The Grand Junction Indian School opened its doors in 1886, becoming the seventh school in the federal system of residential boarding schools for Indigenous youth outside reservations. Located in the mountain west, the school was established just four years after the city of Grand Junction was founded. The school's purpose was to provide both academic and industrial education to Indigenous students, with the goal of improving their livelihoods on and off the reservations. However, this education also had a darker purpose: to erase Indigenous culture, causing immense damage to the ability of Indigenous peoples to maintain their languages and customs. Tragically, many students who attended the Grand Junction Indian School never returned home.
They were buried in school cemeteries, never to see their families again. To further their education, students were sent on “field trips” to work in local industry. A 1909 inspection report sent to the Office of Indian Affairs revealed that the school's heating and plumbing systems were in urgent need of repair and that the school engineer lacked the necessary experience to perform the work. In addition, enrollment was initially limited to children and eleven students were sent to Rocky Ford to work under the supervision of Charles Dagenette (a member of the Peoria tribe). Dagenette was a former student of the well-known Carlisle boarding school and then supervisor of Indigenous employment in Colorado. The Grand Junction Indian School prohibited students from speaking Indigenous languages, ensuring that children were dressed in Western clothing, and required them to worship according to Christian tradition.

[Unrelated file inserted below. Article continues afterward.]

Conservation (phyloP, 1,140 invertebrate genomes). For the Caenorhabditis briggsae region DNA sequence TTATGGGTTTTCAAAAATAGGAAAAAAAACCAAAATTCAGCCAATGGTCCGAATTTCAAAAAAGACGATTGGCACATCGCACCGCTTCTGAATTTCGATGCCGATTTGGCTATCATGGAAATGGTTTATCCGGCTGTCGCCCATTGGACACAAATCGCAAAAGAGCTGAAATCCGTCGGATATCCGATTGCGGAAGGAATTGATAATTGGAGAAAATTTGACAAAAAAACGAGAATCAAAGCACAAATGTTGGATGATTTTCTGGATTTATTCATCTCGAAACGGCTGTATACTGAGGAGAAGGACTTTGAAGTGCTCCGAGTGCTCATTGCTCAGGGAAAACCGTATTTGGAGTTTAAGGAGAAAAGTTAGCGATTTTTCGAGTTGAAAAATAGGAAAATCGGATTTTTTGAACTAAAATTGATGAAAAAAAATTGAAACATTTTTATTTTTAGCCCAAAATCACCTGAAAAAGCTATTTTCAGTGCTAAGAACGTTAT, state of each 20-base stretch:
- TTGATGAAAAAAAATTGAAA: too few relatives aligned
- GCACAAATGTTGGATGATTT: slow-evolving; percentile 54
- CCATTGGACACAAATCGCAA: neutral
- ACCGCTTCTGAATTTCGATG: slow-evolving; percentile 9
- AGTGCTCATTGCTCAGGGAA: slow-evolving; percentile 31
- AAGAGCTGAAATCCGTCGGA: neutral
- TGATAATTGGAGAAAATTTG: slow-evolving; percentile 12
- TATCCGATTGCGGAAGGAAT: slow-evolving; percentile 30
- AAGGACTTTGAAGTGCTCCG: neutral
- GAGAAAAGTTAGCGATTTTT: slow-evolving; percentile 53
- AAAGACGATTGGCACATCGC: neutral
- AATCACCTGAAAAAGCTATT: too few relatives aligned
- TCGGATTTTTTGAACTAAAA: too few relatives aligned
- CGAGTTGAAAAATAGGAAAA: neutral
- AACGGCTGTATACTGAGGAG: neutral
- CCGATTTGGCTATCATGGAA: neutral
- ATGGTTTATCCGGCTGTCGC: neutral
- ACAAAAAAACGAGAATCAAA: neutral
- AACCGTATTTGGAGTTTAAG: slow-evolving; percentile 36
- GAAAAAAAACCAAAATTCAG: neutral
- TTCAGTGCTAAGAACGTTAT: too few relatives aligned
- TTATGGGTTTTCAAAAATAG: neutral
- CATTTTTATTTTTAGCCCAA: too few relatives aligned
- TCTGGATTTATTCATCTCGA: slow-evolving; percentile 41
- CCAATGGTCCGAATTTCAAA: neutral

In 1921, after receiving permission from Congress to convert the dilapidated school into a nursing home, the state of Colorado rehabilitated the main buildings on the campus and opened the State School for Residences and Training for the Mentally Disabled. Today, organizations such as the University of Colorado Mesa, the Southern Ute Tribe and the Colorado Indian Affairs Commission are making efforts to find and preserve the cemetery and commemorate the experiences of Indigenous children at the Grand Junction Indian School.